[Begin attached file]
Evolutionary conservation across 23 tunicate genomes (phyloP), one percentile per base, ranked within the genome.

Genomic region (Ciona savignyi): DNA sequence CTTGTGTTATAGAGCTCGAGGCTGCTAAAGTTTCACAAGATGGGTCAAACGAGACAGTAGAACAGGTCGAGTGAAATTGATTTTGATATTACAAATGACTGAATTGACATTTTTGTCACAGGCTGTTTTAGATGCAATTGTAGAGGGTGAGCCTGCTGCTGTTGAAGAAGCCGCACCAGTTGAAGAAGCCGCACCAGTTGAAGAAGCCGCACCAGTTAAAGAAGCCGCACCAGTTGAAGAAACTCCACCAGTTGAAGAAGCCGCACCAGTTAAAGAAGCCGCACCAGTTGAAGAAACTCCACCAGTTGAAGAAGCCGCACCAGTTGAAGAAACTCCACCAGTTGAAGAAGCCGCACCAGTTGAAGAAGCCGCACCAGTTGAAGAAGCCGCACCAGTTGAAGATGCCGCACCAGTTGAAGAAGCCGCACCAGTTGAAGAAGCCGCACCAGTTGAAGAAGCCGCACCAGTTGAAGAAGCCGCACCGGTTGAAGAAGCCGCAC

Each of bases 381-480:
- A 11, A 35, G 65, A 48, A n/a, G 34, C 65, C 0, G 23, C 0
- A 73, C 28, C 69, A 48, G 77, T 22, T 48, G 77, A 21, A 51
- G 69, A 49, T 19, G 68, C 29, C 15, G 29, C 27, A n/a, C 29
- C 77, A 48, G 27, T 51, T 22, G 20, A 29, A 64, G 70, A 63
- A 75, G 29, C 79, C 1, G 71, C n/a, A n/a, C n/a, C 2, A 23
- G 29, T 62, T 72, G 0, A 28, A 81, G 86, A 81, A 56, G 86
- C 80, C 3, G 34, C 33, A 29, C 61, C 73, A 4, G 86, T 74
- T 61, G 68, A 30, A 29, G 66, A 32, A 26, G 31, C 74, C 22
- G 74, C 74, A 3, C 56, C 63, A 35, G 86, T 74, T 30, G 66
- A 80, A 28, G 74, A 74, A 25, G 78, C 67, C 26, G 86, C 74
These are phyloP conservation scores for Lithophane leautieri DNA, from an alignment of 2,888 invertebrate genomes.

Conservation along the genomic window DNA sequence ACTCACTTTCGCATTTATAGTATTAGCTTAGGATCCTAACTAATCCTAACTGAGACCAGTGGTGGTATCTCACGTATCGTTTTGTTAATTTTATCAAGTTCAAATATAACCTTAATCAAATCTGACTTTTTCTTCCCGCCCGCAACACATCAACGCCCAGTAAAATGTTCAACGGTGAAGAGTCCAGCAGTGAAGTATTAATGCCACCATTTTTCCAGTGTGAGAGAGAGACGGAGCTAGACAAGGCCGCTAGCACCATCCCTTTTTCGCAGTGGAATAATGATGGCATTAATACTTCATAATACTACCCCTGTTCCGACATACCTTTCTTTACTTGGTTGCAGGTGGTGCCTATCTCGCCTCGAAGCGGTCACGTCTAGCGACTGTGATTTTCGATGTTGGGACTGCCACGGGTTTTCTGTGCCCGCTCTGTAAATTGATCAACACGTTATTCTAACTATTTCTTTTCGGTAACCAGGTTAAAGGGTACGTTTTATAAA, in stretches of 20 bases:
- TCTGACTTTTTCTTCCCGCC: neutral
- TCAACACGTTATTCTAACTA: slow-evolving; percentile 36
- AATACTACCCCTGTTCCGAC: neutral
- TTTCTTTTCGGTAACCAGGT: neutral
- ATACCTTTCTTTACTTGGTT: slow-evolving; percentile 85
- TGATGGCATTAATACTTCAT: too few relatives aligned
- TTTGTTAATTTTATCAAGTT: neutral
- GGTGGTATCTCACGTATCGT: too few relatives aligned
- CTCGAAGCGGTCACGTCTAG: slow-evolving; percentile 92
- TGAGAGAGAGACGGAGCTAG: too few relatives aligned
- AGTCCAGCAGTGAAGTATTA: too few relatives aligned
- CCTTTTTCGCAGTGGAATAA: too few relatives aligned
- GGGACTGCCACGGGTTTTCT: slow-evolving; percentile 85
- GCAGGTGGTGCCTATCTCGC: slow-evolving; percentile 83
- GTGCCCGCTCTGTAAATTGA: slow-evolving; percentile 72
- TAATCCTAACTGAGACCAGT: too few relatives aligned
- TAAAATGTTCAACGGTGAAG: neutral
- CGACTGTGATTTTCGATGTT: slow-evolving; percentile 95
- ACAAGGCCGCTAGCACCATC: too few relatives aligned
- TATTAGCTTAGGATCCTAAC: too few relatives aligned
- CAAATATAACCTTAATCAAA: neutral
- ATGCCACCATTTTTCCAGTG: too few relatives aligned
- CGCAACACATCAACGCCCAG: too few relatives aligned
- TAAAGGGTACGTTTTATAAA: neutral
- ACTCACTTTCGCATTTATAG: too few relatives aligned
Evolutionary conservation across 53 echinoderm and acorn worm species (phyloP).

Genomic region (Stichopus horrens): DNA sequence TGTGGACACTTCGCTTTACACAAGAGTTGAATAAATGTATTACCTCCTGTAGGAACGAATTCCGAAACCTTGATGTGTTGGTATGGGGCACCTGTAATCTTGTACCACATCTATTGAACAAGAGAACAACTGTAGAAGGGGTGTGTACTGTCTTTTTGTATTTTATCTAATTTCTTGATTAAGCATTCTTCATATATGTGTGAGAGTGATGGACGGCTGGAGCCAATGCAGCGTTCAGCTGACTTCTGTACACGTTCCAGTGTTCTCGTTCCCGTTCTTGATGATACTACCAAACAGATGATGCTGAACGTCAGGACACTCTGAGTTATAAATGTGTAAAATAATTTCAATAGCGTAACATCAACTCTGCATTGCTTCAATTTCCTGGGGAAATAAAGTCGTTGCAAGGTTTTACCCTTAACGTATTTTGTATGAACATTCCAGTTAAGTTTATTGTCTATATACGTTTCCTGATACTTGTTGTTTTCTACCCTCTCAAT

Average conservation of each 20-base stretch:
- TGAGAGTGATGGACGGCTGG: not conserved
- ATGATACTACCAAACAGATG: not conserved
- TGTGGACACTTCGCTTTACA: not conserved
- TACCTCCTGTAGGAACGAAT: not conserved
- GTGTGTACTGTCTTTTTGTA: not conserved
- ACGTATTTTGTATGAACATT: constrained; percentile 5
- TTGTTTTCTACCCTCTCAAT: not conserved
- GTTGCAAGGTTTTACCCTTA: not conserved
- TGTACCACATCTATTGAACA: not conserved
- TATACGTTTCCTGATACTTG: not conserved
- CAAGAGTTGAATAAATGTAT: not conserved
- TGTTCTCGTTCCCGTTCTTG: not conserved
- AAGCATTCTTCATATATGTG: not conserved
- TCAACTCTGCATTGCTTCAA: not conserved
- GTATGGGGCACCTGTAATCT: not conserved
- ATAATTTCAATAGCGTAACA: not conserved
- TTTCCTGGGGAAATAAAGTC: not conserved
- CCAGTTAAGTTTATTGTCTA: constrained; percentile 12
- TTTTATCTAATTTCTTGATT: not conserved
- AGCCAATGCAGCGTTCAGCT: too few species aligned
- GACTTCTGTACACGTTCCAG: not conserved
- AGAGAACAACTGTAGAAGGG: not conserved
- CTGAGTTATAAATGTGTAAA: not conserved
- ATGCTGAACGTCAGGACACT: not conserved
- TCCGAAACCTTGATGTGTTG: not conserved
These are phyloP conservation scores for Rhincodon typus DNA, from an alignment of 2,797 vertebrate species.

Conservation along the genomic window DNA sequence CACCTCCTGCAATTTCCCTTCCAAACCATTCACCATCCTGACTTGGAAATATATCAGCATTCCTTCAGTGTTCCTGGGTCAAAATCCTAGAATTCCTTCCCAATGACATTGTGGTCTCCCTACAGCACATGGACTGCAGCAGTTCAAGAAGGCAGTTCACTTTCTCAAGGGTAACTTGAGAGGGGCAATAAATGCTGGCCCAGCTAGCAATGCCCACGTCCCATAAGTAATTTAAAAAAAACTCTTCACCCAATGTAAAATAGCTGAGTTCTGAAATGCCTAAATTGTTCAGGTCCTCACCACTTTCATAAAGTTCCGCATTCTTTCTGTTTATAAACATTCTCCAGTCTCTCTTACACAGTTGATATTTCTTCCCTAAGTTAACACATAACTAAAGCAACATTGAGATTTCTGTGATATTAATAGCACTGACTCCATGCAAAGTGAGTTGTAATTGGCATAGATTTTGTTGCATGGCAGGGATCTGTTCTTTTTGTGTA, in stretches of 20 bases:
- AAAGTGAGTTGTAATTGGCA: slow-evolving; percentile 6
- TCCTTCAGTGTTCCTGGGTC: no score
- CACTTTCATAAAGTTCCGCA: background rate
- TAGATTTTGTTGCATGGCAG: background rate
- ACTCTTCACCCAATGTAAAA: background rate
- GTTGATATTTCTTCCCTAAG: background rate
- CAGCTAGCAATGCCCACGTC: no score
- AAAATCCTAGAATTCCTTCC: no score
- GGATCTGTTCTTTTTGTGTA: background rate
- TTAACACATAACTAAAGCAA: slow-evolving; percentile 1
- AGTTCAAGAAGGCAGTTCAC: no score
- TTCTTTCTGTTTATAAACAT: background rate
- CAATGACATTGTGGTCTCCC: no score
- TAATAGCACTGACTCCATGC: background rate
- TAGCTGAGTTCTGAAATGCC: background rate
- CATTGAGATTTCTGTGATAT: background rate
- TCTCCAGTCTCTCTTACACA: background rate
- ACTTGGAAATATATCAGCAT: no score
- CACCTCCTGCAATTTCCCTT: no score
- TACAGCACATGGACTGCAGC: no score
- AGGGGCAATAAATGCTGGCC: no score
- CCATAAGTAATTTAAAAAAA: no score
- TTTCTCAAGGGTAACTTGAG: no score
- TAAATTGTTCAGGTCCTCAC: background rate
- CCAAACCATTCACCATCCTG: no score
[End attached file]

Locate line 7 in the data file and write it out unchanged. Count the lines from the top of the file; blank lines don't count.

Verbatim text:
- C 77, A 48, G 27, T 51, T 22, G 20, A 29, A 64, G 70, A 63